Healthy Mouth, Healthy Heart? Seattle Dentist

Cardiovascular disease is responsible for 600,000 deaths in America each year – making it the leading killer for both men and women. In fact, 1 in 4 deaths in the U.S. are the result of heart disease. While these are frightening statistics, there is an upside: cardiovascular disease is somewhat preventable. You’ve probably learned how maintaining a healthy diet and getting plenty of exercise are critical to preventing heart disease, but what many people don’t realize is that keeping your oral health in check may also help increase your cardiovascular health.

Gums: Your First Line of Bodily Defense


If you have a build-up of plaque in your mouth, it can lead to gum disease (or periodontal disease). Gum disease starts off as gingivitis; your gums may be red or tender, or your gums may bleed when you’re brushing or flossing. Research has demonstrated that people with gum disease may be more susceptible to heart disease. The question is – why?


The mouth is basically an open gateway to the rest of your body. If you have a build-up of bacteria in your gums, it can end up your bloodstream and lead to clotting. Those clots decrease bloodflow to the heart, increasing blood pressure and potentially leading to a heart attack. It’s also worth noting, the bacteria that cause gum disease have been found in the plaque that builds up inside the arteries of those impacted by heart disease.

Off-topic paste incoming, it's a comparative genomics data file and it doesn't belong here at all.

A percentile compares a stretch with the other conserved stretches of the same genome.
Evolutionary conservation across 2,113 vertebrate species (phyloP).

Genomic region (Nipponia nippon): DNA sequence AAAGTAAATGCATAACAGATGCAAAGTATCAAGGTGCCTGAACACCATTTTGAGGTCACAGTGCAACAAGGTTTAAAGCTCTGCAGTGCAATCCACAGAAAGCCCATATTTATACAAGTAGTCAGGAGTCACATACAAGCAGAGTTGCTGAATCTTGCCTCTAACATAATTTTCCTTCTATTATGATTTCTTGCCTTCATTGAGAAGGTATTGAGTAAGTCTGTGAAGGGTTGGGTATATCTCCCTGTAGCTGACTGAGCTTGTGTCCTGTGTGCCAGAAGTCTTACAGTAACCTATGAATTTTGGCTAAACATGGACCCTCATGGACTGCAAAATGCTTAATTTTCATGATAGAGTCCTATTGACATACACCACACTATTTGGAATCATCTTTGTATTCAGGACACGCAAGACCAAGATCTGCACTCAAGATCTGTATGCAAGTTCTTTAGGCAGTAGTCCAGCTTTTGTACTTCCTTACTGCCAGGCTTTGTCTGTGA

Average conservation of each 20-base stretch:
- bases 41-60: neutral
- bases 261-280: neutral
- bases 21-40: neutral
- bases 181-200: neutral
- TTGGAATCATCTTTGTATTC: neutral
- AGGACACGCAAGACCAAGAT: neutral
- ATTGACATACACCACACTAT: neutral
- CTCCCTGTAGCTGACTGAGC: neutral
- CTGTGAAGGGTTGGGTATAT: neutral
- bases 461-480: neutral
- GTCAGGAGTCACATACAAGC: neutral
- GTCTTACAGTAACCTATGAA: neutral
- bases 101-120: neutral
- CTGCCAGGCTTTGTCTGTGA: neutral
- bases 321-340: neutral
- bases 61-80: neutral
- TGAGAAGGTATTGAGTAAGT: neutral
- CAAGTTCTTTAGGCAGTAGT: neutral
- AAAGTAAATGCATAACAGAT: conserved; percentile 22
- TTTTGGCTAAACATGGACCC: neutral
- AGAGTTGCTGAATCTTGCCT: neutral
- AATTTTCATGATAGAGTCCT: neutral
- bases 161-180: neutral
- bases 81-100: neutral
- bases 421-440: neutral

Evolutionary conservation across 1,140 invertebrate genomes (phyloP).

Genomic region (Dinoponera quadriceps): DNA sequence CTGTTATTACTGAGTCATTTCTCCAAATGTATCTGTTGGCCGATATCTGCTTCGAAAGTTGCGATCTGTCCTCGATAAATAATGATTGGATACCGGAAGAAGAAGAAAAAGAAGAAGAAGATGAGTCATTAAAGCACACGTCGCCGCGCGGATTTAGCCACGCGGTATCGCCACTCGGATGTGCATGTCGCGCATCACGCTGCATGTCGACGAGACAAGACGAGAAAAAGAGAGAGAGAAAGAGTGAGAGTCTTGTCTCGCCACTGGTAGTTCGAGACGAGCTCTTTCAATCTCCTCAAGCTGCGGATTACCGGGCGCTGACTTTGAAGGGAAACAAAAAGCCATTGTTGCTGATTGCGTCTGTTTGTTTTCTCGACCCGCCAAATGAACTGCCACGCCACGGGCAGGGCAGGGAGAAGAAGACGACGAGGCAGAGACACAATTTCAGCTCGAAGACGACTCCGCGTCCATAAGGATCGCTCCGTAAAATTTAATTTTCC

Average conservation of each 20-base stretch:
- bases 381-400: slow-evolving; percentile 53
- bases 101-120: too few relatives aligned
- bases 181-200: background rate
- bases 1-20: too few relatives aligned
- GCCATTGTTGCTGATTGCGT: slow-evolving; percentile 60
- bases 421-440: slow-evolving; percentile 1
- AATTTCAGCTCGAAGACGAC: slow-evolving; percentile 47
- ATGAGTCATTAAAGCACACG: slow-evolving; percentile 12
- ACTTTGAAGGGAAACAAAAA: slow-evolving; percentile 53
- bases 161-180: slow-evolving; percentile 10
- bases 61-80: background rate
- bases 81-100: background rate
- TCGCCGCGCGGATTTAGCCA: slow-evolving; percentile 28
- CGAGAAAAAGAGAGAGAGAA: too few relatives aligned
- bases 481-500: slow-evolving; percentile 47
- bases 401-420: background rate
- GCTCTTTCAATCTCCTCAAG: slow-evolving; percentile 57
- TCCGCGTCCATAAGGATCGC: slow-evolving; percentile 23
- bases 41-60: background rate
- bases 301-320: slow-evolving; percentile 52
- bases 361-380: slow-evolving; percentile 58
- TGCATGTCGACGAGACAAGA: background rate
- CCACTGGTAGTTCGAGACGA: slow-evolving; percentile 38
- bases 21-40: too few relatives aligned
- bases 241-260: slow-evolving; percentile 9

Another possible connection between gum disease and heart health is an increase in C-reactive protein, which can cause inflammation in your bloodstream, leading to the same risk of clotting. According to the Academy of General Dentistry, treatment of inflamed teeth and gums can reduce inflammation throughout the body, leading to a boost in overall health and a reduced need to regulate blood pressure through medication.

That being said, the links between oral health and cardiovascular health aren’t crystal clear. In 2012, the American Heart Association noted that while a review of current data doesn’t necessarily support that good oral health can lead to an improvement in your heart condition, there is an as-yet-unexplained link between gum disease and other serious health issues. Keep in mind, many of the things that can cause gum disease are also risk factors for heart problems, such as age, fitness, poor nutrition, diabetes and smoking. At the very least, trying to improve upon these conditions should lower your overall risk of both gum and heart disease.

Your Mouth is a Window into Your Overall Health


Even if the line between cardiovascular and periodontal disease isn’t absolutely rigid, a glimpse into your mouth can tell your dentist many things about your overall health. Approximately 90% of diseases will manifest themselves through some sort of oral health symptom. If you have a history of heart disease, be sure to let your dentist know so they can keep an eye out for inflammation or infections that may signal other issues are building up.


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